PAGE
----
Mathematical modeling of structure formation in angiogenesisPublic Deposited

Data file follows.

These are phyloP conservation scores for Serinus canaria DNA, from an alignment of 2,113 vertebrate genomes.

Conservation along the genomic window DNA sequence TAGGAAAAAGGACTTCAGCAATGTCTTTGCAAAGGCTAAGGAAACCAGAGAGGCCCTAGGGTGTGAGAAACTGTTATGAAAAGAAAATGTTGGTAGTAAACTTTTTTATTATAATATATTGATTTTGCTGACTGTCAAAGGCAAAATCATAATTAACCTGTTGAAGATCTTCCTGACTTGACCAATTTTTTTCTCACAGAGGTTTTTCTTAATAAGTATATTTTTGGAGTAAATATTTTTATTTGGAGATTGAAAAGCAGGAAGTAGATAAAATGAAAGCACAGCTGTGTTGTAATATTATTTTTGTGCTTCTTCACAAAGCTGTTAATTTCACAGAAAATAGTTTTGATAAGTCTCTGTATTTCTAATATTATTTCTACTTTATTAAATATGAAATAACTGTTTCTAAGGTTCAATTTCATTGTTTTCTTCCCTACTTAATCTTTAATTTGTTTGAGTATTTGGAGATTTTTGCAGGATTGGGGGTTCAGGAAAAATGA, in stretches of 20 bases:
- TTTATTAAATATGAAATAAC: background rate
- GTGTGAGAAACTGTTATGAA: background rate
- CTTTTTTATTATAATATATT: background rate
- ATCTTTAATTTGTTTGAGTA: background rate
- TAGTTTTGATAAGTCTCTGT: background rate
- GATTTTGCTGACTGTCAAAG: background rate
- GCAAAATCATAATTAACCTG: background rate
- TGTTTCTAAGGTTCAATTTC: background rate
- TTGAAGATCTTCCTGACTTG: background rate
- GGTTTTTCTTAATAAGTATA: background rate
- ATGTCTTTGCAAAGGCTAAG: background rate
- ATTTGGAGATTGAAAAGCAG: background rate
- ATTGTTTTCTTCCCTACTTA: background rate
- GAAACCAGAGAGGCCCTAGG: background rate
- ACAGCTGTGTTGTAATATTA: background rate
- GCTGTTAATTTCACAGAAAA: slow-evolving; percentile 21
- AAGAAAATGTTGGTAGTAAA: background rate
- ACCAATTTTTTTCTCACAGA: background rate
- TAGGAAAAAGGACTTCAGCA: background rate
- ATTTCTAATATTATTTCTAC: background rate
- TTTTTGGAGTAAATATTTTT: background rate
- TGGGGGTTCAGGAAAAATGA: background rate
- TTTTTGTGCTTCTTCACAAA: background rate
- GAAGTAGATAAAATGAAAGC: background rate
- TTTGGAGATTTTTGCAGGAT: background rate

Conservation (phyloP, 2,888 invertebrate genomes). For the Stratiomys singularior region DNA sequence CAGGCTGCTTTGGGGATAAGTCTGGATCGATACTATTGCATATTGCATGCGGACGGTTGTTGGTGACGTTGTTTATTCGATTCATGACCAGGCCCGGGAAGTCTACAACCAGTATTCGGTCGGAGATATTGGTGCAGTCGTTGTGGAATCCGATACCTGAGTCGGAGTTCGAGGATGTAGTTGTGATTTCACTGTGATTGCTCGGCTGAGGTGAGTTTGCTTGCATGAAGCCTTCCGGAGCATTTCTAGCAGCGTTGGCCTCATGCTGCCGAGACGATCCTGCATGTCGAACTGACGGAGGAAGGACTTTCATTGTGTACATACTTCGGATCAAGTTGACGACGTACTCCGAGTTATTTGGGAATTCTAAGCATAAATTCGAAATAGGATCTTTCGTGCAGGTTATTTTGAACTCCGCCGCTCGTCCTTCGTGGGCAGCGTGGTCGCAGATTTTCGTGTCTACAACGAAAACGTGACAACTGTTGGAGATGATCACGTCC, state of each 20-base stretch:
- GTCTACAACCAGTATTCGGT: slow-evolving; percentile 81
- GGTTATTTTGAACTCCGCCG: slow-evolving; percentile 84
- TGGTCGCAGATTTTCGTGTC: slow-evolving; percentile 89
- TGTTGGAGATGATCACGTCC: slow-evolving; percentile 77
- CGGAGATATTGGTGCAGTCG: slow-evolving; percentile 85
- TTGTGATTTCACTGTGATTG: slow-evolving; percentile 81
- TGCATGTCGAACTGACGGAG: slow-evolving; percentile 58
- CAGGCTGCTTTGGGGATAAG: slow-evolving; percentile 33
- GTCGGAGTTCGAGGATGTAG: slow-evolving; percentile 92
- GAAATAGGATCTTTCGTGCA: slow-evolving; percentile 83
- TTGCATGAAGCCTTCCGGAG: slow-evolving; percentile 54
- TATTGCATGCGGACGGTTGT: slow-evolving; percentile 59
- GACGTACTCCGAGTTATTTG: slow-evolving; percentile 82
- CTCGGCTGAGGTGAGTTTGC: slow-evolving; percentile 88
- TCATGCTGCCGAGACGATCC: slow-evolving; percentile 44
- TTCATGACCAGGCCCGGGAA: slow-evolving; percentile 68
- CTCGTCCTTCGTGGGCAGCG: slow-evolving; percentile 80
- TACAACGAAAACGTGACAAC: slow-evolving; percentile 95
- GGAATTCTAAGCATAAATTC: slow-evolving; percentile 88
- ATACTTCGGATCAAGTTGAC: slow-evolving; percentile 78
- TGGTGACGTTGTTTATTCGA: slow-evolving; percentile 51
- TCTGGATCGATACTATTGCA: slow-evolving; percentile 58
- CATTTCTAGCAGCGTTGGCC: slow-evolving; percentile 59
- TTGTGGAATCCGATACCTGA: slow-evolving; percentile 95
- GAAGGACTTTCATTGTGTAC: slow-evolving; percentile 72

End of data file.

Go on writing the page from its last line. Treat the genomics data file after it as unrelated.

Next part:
Angiogenesis, the formation of blood vessels from a pre-existing vasculature, is a process whereby capillary sprouts are formed in response to chemical stimuli that can be either supplied externally or produced locally. Understanding of the fundamental mechanisms that govern angiogenesis suggests a powerful therapeutic approach that will allow to combat a variety of severe pathological conditions. The development of in-vitro angiogenesis provides researches with controllable tool that helps study blood vessel formation. We model endothelial cell pattern formation in-vitro as the first step in understanding angiogenesis and multiple factors that influence it. We formulate a mathematical model that governs endothelial cell pattern formation on a biogel surface using a five-species reaction mechanism and justify its reduction to a two-species problem. We study this simplified problem with two different forms of cell diffusion coefficient both numerically and analytically to determine whether spatially nonuniform steady patterns can appear in the system when its basic states become unstable. We perform linear stability analysis and weakly nonlinear stability analysis near the instability threshold to describe formation of certain spatial structures observed in experiments and to determine the parameter ranges where these structures can occur. We derive amplitude equations that govern the interaction of hexagonal and stripe patterns. We also derive the Sivashinsky and Cahn-Hilliard equations. Next we formulate a discrete-continuous mathematical model of angiogenesis in-vivo and perform numerical simulations of the model. The model accounts for both a continuous chemoattractant field and a discrete set of growing sprouts, propagation of which is governed by prescribed laws that involve both deterministic and random ingredients. We extend the previous model by introducing the action of repulsive factors and we show that their activity results in a larger degree of reorganization of cellular matter and in a more robust control over the size of the growing vascular network. The numerical results demonstrate new vessel growth towards the source of the growth factor and provide an insight into capillary network formation.